The Aragonese Castle
This huge cliff, celebrated by Ludovico Ariosto and inhabited by Vittoria Colonna, represents the emblem itself of the Island of Ischia, due to its extraordinary beauty.
If castles are fascinating, the Aragonese Castle of Ischia is even more mysterious, as it stands out of the sea, detached from the rest of the island. But it maintains a strong bond with the island, which goes beyond the bridge – umbilical cord that connects it physically to Ischia Ponte. Its old name was “insula minor”, matched with insula major, which clearly indicates that it is a different place, a small island beside the mother island. But it was precisely its further insularity that allowed the Castle to keep the genius loci, the historical identity of a wider territory. Most of the events, the battles and Ischian courtly life took place here, on top of this cliff in the middle of the sea, and this can be perceived also by whoever does not know its history. It is enough to cast a glance at the Aragonese Castle to feel like being back in time, in the dreamlike Middle Ages or in a Renaissance coterie, periods that have left more than a trace here.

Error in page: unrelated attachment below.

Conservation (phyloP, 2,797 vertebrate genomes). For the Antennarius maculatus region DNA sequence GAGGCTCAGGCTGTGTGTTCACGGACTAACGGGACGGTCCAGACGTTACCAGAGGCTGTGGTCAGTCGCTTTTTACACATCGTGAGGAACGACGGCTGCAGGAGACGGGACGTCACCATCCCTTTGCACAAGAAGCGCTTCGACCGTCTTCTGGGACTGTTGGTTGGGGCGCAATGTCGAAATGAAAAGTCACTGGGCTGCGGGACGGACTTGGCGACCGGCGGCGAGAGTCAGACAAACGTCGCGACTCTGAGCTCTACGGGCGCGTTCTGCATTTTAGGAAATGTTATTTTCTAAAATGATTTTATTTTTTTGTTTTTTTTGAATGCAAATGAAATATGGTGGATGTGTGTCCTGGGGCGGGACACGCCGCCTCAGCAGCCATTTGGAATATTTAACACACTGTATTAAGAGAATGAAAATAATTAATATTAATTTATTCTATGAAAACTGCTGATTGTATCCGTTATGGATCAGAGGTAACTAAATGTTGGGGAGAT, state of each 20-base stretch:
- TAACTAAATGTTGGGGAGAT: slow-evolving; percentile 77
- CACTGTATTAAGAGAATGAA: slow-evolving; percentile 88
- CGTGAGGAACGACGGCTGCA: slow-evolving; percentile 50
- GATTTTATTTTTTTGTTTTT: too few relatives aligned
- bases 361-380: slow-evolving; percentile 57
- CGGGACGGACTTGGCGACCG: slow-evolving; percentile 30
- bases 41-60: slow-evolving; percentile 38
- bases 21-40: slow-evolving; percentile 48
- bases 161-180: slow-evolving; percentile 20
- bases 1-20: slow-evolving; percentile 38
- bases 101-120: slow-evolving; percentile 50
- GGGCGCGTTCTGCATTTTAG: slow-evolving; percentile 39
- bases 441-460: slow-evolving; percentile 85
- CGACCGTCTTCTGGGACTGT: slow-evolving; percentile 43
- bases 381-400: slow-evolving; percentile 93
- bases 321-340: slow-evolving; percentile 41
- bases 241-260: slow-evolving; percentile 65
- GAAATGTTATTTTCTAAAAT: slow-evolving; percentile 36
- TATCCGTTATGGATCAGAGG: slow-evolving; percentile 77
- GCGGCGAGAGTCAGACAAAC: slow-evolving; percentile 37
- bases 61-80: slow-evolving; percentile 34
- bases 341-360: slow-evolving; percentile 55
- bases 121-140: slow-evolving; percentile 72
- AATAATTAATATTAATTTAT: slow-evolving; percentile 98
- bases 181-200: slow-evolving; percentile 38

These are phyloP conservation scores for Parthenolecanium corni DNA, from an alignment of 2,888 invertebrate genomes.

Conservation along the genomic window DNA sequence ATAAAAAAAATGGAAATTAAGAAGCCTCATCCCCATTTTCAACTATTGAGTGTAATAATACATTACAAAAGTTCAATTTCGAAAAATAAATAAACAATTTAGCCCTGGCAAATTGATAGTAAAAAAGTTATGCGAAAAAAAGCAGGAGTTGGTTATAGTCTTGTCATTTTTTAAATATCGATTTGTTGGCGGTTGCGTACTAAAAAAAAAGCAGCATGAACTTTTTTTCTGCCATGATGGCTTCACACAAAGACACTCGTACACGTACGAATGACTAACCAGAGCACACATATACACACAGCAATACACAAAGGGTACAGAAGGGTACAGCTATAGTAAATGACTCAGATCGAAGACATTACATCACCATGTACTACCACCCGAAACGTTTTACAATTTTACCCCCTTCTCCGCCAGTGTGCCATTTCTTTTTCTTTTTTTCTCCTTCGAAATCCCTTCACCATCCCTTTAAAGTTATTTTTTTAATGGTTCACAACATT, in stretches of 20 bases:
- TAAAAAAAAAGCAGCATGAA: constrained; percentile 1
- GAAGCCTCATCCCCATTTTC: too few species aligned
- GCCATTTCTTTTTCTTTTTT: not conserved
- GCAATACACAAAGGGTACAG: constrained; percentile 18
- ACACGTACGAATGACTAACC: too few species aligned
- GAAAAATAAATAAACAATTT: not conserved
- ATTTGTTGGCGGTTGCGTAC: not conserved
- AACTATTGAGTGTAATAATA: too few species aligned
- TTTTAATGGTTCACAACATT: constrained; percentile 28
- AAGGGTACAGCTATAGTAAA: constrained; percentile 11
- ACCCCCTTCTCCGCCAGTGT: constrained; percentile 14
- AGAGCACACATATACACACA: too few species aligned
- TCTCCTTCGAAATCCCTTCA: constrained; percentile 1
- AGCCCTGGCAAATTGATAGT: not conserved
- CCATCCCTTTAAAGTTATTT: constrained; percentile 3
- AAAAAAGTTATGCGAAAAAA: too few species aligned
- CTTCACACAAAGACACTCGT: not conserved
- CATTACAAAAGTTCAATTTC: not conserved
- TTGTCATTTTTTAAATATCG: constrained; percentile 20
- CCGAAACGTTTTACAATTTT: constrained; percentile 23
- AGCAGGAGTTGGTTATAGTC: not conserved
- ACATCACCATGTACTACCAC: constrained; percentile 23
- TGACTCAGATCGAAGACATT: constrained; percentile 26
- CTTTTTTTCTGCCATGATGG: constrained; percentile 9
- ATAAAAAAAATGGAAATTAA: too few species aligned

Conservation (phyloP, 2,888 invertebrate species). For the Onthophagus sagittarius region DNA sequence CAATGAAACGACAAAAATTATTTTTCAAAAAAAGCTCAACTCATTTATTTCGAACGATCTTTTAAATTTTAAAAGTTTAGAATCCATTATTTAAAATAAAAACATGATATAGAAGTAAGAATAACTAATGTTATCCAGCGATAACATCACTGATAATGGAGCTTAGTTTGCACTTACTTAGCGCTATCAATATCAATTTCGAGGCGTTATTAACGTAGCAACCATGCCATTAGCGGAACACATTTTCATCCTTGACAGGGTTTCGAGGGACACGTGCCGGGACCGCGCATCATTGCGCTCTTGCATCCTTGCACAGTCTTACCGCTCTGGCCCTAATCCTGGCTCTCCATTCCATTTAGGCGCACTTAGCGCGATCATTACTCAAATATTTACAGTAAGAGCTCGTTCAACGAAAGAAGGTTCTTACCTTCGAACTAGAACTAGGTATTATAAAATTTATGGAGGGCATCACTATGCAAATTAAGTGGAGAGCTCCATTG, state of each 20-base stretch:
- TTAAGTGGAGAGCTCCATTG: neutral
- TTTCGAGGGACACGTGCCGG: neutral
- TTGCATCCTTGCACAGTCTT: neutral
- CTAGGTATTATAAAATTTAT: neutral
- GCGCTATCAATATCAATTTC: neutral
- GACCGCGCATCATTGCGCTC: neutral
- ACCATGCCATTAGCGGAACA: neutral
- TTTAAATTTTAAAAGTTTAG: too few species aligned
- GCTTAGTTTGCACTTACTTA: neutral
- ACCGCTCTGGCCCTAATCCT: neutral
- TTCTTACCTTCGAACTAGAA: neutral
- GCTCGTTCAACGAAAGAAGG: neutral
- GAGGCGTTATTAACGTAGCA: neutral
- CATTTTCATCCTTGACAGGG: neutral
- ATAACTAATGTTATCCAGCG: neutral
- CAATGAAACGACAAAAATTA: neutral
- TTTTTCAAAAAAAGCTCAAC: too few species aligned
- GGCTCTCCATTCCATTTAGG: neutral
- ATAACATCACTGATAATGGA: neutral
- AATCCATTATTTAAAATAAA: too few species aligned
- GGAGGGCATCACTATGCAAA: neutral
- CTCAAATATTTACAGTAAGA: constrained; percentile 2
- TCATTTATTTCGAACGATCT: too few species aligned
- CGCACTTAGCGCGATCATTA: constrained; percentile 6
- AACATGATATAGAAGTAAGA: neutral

The ancient walls, the churches, the ramparts of Ischia Castle were built mainly between the 14th and 17th centuries. They blend perfectly with the islet’s dark and indented rock-face, which is also an extraordinary tower garden. When climbing up the Castle, in fact, you discover another world. The austere and closed aspect one beholds from the ground gives way to a citadel made up of sunny gardens and small tracks that always lead to incredible views. The Castle top smiles, animated by sea birds and big cats, olive groves and vineyards. In spite of its reputation, the Castle has today a heart that can be conquered by everybody who climbs its 113 metres by foot or by elevator.
But only when you are on the top can you enter Ischia’s history.
Cocooned in the mystery of time, you will find the 16th-century cathedrals and churches, frescoed catacombs, arches and vaults, walls of many centuries, Bourbon prisons. The silence of the Castle speaks with words in the shape of architecture, like a giant stone book to leaf through with no hurry.